WINTER PARK | It is dusk as a small crowd from the Peace and Justice Ministry at St. Margaret Mary Parish gather in the parish courtyard. Before moving to a more prominent location on Park Ave., the main road through scenic Winter Park, the group prays to raise awareness for the abolition of the death penalty. It’s part of a campaign to promote a culture of life around the world.
Meghan Collins has been coordinating the Cities for Life vigil for four years. She drew the event outside church doors to capture the interest of people passing by. “We have such a strong call to really work tirelessly for the abolition of the death penalty,” she said. “I think it is important that our witness not only be private and interior, but in public spaces and places.”
The event website that gathers the faithful across the globe provides many reasons for an end to capital punishment including the sacredness of life, the unfair effects on innocent people and minorities, and the false perception that revenge can extinguish pain. All points Pope Francis agrees with. In his 2020 encyclical Fratelli Tutti, the pope said, “The firm rejection of the death penalty shows to what extent it is possible to recognize the inalienable dignity of every human being and to accept that he or she has a place in this universe.”
Florida is second only to California with 324 inmates on death row, three of them women. Since 1973, 30 people have been exonerated in Florida, the highest in the nation. Of those, 75% are people of color.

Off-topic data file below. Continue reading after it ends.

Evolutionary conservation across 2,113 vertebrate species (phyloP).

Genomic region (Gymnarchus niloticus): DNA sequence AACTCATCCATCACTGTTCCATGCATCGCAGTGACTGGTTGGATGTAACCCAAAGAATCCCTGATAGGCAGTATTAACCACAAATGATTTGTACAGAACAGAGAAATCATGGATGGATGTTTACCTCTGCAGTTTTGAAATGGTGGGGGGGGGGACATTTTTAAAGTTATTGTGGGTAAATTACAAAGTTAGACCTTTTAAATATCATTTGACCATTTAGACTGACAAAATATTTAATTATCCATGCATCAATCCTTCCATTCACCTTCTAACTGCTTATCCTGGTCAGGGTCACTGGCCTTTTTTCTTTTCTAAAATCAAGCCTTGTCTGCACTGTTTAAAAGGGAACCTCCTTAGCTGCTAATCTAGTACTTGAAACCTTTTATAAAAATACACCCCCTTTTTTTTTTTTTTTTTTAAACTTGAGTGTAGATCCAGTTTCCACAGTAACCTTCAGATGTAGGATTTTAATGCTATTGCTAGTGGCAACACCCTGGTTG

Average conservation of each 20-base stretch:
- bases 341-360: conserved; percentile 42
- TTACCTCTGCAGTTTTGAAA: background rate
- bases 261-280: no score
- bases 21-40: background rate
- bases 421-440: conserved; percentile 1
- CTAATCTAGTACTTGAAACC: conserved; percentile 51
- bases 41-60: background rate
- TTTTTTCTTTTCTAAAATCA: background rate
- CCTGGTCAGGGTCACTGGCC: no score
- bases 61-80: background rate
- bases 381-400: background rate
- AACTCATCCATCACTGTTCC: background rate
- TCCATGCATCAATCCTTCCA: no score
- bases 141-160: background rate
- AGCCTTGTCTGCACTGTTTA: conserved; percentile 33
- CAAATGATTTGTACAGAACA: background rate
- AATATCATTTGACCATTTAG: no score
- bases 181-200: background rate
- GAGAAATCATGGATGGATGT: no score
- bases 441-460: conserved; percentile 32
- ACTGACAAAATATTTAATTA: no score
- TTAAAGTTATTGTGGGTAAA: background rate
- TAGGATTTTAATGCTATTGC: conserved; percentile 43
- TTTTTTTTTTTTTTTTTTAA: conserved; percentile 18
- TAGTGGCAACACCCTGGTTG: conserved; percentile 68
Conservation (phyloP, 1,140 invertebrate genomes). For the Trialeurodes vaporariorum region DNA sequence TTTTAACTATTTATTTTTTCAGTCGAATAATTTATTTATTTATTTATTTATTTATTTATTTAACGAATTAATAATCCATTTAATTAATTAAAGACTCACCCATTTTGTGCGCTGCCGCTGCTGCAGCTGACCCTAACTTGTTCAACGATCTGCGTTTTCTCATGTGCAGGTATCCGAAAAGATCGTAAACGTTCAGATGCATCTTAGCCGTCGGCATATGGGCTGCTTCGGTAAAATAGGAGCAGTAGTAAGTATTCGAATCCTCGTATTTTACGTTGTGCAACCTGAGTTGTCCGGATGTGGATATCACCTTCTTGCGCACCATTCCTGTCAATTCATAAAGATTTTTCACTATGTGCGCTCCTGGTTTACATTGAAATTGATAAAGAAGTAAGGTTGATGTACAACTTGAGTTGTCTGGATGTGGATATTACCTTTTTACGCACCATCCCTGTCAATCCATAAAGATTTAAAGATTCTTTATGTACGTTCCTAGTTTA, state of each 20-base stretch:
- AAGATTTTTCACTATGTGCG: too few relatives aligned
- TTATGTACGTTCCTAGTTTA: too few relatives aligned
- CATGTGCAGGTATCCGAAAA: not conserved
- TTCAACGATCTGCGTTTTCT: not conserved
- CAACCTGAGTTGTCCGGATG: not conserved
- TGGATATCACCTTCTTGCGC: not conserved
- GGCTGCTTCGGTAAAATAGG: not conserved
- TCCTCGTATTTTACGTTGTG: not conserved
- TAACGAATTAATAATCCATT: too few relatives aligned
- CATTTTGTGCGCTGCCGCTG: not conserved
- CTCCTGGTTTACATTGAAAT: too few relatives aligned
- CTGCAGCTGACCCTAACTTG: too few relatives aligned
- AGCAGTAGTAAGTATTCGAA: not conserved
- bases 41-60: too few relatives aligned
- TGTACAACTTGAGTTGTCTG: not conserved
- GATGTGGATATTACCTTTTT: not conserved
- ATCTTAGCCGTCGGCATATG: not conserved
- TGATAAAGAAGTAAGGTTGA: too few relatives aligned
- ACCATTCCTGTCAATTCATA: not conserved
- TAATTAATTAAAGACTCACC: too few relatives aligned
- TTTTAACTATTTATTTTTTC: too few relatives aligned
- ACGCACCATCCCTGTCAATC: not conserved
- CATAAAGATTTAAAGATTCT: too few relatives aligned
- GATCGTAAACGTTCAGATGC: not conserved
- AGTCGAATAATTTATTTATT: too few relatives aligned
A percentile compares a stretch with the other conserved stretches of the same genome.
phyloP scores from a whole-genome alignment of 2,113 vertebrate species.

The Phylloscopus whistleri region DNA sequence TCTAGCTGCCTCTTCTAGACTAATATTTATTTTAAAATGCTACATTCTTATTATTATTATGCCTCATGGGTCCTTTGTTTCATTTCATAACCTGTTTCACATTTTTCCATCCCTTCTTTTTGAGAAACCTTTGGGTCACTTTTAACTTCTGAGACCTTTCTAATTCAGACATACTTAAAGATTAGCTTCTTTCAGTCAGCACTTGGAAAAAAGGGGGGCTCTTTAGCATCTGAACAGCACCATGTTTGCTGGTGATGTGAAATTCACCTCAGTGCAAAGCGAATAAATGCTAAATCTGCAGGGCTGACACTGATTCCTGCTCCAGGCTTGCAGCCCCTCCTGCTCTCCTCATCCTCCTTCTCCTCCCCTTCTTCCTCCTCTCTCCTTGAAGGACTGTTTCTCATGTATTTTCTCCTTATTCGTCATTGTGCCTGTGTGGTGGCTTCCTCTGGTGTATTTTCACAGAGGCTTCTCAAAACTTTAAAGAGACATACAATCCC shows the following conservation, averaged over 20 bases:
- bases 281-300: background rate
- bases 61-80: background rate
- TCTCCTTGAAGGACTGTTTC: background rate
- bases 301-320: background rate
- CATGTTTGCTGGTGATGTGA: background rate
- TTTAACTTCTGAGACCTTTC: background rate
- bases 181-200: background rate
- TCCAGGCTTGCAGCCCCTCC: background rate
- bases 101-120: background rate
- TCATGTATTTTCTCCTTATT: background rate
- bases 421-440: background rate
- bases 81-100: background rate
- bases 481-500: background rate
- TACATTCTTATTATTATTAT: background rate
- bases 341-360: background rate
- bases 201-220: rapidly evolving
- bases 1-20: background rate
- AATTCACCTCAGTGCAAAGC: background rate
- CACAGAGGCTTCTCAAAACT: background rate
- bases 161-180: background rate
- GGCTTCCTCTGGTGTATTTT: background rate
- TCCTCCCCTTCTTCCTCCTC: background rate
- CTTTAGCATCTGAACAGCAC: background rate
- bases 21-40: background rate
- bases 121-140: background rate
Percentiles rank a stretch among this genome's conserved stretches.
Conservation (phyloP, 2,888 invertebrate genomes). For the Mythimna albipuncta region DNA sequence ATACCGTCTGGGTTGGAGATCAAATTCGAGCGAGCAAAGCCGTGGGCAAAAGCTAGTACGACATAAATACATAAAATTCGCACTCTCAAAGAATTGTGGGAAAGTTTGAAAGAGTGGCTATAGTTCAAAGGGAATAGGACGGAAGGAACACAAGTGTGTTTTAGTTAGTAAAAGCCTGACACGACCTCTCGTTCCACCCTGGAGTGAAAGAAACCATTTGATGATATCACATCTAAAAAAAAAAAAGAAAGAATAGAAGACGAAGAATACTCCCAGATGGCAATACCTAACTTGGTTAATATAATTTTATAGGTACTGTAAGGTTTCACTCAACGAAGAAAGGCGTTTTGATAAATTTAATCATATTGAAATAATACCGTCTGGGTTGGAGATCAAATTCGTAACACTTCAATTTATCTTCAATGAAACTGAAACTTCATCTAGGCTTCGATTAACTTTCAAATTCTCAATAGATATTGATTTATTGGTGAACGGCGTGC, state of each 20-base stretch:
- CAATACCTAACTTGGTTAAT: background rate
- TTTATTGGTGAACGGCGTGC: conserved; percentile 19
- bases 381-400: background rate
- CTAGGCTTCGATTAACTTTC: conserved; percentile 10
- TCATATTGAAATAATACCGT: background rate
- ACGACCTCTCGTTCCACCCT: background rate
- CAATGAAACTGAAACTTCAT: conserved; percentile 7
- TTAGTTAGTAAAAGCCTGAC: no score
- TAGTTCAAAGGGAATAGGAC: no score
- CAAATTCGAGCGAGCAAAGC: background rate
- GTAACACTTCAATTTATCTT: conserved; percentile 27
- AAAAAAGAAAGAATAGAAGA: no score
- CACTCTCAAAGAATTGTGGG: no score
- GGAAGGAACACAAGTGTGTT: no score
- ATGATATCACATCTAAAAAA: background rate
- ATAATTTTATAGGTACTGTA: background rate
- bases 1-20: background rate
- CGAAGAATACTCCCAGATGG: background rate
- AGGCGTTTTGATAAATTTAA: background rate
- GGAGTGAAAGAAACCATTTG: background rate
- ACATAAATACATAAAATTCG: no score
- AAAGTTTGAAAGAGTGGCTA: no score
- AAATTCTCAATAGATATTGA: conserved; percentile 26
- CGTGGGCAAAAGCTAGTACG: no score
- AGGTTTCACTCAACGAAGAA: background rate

Missionary of Mercy, Father Anthony Aarons, was present for the vigil. He noted Catholics are called to practice a Corporal Works of Mercy, including praying for the imprisoned.
“I think it is a wonderful thing that as a community we have gathered because, as Saint Paul said, we rejoice with those who rejoice and we weep with those who weep,” he said. “We are weeping for those who have died. We are weeping for those who have been executed and we are weeping for those who are on death row at this time because we think that God’s promise is for life. We hear in the Scriptures about Rachel weeping for her children. Whether they are adults or not, they are still Rachel‘s children and we weep for them.”
To learn more about Cities for Life visit: https://nodeathpenalty.santegidio.org/
View the Cities for Life vigil on Facebook Live.
By Glenda Meekins of the Florida Catholic, December 09, 2021